So well done Curtis for calling it as you see it. You won't go far in punditry when your career's done, but well done anyway

Tuesday, September 25, 2007

CBS

I'm not sure if it's an official term, but CBS is the abbreviation I and some of my fellow drones have used for a number of years to define Corporate Bullshit.
Today, we have a new example. Hoisted in our office are a number of pictures with some thoroughly inspiring (no, really) messages about how great the company is. It's one small step from singing the company song every morning. I'm so motivated it's untrue.

Open can of worms

When Russia claimed land beneath the North Pole as their own, there was an understandable global concern. The claim was that the land is an extension of the above-sea-level land mass and therefore Russian 'soil'.
Naturally, this is all about gas, oil and mineral rights. As resources dwindle and population grows, there'll be ever-increasing competition. Moreover, as polar ice melts and ever more turbulent whether threatens to permanently flood some of the densest populous regions - think Bangladesh, for instance - the level of competition ramps up. And as we've already had dire warnings regarding the politics of mass migration from flooded areas, you can add another factor of n to that when it comes to supplying everyone with fuel.

Previously, a nation had rights over an area 200 nautical miles from it's coast. Obviously there are instances where these 200 mile limits overlap and that's where diplomacy comes in, but we'll put that to one side now. In an effort to keep Russia sweet, the UN upped that to 350 nautical miles provided the state in question can show the land is in some way attached to the mainland in the way Russia did. The USA, Denmark (through Greenland) and Canada are all following Russia's lead in attempting to claim parts of the previously unownable Arctic.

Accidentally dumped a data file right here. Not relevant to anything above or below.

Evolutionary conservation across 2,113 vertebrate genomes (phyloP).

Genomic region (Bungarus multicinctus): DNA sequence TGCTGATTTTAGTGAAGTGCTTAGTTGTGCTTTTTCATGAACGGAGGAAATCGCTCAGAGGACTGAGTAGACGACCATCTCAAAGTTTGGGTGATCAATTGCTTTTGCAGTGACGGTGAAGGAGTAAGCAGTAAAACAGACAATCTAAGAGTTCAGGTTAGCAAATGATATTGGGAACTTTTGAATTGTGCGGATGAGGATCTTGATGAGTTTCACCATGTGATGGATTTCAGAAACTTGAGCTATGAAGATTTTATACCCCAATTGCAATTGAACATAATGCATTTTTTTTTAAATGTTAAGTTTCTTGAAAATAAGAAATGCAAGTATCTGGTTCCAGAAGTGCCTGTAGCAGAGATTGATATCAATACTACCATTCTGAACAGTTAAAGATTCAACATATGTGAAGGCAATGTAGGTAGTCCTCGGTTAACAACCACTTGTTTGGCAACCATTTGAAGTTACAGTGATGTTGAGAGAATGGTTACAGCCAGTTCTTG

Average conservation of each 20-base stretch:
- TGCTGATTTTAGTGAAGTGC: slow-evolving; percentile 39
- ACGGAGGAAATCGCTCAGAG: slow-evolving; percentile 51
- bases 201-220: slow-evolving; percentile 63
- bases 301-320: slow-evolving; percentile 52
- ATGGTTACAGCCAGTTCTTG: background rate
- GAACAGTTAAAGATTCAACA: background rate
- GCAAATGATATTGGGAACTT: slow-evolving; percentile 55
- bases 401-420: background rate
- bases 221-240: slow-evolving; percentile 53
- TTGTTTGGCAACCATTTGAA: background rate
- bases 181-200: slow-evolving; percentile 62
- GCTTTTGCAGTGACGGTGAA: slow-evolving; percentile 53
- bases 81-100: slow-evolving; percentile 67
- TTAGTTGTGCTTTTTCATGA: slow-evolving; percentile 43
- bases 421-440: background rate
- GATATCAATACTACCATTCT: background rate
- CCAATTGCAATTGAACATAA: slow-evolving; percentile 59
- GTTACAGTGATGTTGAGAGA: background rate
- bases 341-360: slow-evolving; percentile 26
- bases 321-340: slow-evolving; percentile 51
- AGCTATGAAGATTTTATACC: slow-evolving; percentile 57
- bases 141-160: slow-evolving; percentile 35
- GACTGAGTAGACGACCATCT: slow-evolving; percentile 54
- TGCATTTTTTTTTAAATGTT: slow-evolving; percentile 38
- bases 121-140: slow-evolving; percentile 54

Slightly more worryingly is the position of Britain and France. The French territory of New Caledonia in the South Pacific borders dozens of small island nations. France seem keen to push their boundaries as far as possible and throw their weight around in order to get it. Nations like Vanuatu do not seem to have a chance.
Britain has three areas under discussion. Ascension lies 1,000 miles from the African coast. The tiny island of Rockall - basically a bit of granite in the North Atlantic - will cause consternation between Britain, Ireland and Iceland, as the new limits on what can be claimed extends well into existing claimed waters. And then there's the Falklands. Remember them? A pointless pair of rocks 300 miles off Argentina. Home to a few farmers and a lot of penguins. Well it's set to become a major battle-ground again. One hopes not the extent of 1982. While Ireland may be willing to compromise regarding Rockall, it's difficult to see Argentina giving up regarding the Falklands. While the hateful junta of the 80s is no longer in power - probably the major benefit of the war - the 1995 agreement to share oil found in adjacent waters was scrapped at Argentina's behest.
The UN have set a worrying precedent in appeasing Russia. The can is open. How far the worms spread is yet to be seen.

Saturday, September 22, 2007

The feeling's mutual: slight return

Banks welcome changes to system, says the BBC. Alistair Darling has announced plans to protect the first £100,000 of savers' money in the event of a collapse of Northern Rock stylings. No wonder the banks are pleased. Now they can continue being irresponsible with other people's money in the knowledge that there'll be little outcry from the proles who lodge their savings with them. Trebles all round.

Something happening in France

Apparently there's some kick and clappery occurring in France this month. In homage to the boredom, you can buy the t-shirt visible here. Click on the image to be taken to the shop.